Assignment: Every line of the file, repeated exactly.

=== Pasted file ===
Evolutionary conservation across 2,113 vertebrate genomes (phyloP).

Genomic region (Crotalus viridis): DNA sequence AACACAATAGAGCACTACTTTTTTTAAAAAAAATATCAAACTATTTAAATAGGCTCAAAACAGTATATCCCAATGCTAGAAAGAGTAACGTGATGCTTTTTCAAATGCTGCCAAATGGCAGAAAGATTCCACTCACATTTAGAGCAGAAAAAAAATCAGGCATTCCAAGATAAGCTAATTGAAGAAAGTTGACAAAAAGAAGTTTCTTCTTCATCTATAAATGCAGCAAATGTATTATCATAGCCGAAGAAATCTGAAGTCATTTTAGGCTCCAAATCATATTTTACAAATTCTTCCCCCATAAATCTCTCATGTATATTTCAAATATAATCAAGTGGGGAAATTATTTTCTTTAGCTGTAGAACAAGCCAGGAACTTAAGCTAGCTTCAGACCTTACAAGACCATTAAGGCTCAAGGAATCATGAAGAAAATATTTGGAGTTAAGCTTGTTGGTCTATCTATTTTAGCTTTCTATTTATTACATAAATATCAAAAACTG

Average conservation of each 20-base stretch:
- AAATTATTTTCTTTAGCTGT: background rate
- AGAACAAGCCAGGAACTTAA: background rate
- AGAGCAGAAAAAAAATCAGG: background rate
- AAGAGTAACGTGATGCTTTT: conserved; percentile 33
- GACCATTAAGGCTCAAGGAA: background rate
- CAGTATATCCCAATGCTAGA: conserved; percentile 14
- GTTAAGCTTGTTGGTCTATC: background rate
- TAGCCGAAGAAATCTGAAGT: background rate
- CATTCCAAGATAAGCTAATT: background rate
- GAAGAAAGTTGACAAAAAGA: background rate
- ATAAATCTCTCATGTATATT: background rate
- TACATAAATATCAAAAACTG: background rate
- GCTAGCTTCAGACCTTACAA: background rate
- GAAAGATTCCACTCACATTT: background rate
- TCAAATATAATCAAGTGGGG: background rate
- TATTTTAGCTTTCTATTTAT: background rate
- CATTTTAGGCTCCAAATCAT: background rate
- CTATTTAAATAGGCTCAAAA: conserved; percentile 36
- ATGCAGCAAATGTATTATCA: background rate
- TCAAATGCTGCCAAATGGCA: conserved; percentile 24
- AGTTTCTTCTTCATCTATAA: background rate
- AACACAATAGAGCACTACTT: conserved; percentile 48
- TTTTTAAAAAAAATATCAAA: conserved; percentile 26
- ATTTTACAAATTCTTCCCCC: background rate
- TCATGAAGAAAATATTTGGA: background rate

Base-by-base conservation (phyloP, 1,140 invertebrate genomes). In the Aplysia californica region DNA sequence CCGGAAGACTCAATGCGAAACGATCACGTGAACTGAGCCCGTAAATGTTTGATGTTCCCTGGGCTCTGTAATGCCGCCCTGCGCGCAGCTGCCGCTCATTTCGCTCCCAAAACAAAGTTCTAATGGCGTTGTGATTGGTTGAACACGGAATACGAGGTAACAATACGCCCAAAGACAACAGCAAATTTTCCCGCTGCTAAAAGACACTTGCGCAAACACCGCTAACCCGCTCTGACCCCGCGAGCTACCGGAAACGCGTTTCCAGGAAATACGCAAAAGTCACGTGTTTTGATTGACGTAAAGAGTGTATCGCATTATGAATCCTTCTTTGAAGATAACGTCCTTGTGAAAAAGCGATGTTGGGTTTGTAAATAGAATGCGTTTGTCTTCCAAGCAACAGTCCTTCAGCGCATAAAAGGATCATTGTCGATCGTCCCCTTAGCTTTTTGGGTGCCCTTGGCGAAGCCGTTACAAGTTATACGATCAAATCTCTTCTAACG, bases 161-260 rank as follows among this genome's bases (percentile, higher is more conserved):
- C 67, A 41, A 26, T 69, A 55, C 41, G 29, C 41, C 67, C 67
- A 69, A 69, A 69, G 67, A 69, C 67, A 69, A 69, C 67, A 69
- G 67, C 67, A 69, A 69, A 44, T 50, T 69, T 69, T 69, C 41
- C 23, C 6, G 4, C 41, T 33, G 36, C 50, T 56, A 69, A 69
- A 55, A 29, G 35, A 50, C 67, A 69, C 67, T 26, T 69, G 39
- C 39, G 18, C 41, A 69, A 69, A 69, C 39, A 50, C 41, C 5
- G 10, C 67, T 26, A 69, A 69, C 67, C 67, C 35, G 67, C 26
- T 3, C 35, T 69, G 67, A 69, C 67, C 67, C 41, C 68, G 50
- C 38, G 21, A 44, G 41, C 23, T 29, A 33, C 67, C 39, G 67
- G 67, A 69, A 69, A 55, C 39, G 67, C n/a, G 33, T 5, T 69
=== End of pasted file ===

Evolutionary conservation across 2,113 vertebrate genomes (phyloP).

Genomic region (Crotalus viridis): DNA sequence AACACAATAGAGCACTACTTTTTTTAAAAAAAATATCAAACTATTTAAATAGGCTCAAAACAGTATATCCCAATGCTAGAAAGAGTAACGTGATGCTTTTTCAAATGCTGCCAAATGGCAGAAAGATTCCACTCACATTTAGAGCAGAAAAAAAATCAGGCATTCCAAGATAAGCTAATTGAAGAAAGTTGACAAAAAGAAGTTTCTTCTTCATCTATAAATGCAGCAAATGTATTATCATAGCCGAAGAAATCTGAAGTCATTTTAGGCTCCAAATCATATTTTACAAATTCTTCCCCCATAAATCTCTCATGTATATTTCAAATATAATCAAGTGGGGAAATTATTTTCTTTAGCTGTAGAACAAGCCAGGAACTTAAGCTAGCTTCAGACCTTACAAGACCATTAAGGCTCAAGGAATCATGAAGAAAATATTTGGAGTTAAGCTTGTTGGTCTATCTATTTTAGCTTTCTATTTATTACATAAATATCAAAAACTG

Average conservation of each 20-base stretch:
- AAATTATTTTCTTTAGCTGT: background rate
- AGAACAAGCCAGGAACTTAA: background rate
- AGAGCAGAAAAAAAATCAGG: background rate
- AAGAGTAACGTGATGCTTTT: conserved; percentile 33
- GACCATTAAGGCTCAAGGAA: background rate
- CAGTATATCCCAATGCTAGA: conserved; percentile 14
- GTTAAGCTTGTTGGTCTATC: background rate
- TAGCCGAAGAAATCTGAAGT: background rate
- CATTCCAAGATAAGCTAATT: background rate
- GAAGAAAGTTGACAAAAAGA: background rate
- ATAAATCTCTCATGTATATT: background rate
- TACATAAATATCAAAAACTG: background rate
- GCTAGCTTCAGACCTTACAA: background rate
- GAAAGATTCCACTCACATTT: background rate
- TCAAATATAATCAAGTGGGG: background rate
- TATTTTAGCTTTCTATTTAT: background rate
- CATTTTAGGCTCCAAATCAT: background rate
- CTATTTAAATAGGCTCAAAA: conserved; percentile 36
- ATGCAGCAAATGTATTATCA: background rate
- TCAAATGCTGCCAAATGGCA: conserved; percentile 24
- AGTTTCTTCTTCATCTATAA: background rate
- AACACAATAGAGCACTACTT: conserved; percentile 48
- TTTTTAAAAAAAATATCAAA: conserved; percentile 26
- ATTTTACAAATTCTTCCCCC: background rate
- TCATGAAGAAAATATTTGGA: background rate

Base-by-base conservation (phyloP, 1,140 invertebrate genomes). In the Aplysia californica region DNA sequence CCGGAAGACTCAATGCGAAACGATCACGTGAACTGAGCCCGTAAATGTTTGATGTTCCCTGGGCTCTGTAATGCCGCCCTGCGCGCAGCTGCCGCTCATTTCGCTCCCAAAACAAAGTTCTAATGGCGTTGTGATTGGTTGAACACGGAATACGAGGTAACAATACGCCCAAAGACAACAGCAAATTTTCCCGCTGCTAAAAGACACTTGCGCAAACACCGCTAACCCGCTCTGACCCCGCGAGCTACCGGAAACGCGTTTCCAGGAAATACGCAAAAGTCACGTGTTTTGATTGACGTAAAGAGTGTATCGCATTATGAATCCTTCTTTGAAGATAACGTCCTTGTGAAAAAGCGATGTTGGGTTTGTAAATAGAATGCGTTTGTCTTCCAAGCAACAGTCCTTCAGCGCATAAAAGGATCATTGTCGATCGTCCCCTTAGCTTTTTGGGTGCCCTTGGCGAAGCCGTTACAAGTTATACGATCAAATCTCTTCTAACG, bases 161-260 rank as follows among this genome's bases (percentile, higher is more conserved):
- C 67, A 41, A 26, T 69, A 55, C 41, G 29, C 41, C 67, C 67
- A 69, A 69, A 69, G 67, A 69, C 67, A 69, A 69, C 67, A 69
- G 67, C 67, A 69, A 69, A 44, T 50, T 69, T 69, T 69, C 41
- C 23, C 6, G 4, C 41, T 33, G 36, C 50, T 56, A 69, A 69
- A 55, A 29, G 35, A 50, C 67, A 69, C 67, T 26, T 69, G 39
- C 39, G 18, C 41, A 69, A 69, A 69, C 39, A 50, C 41, C 5
- G 10, C 67, T 26, A 69, A 69, C 67, C 67, C 35, G 67, C 26
- T 3, C 35, T 69, G 67, A 69, C 67, C 67, C 41, C 68, G 50
- C 38, G 21, A 44, G 41, C 23, T 29, A 33, C 67, C 39, G 67
- G 67, A 69, A 69, A 55, C 39, G 67, C n/a, G 33, T 5, T 69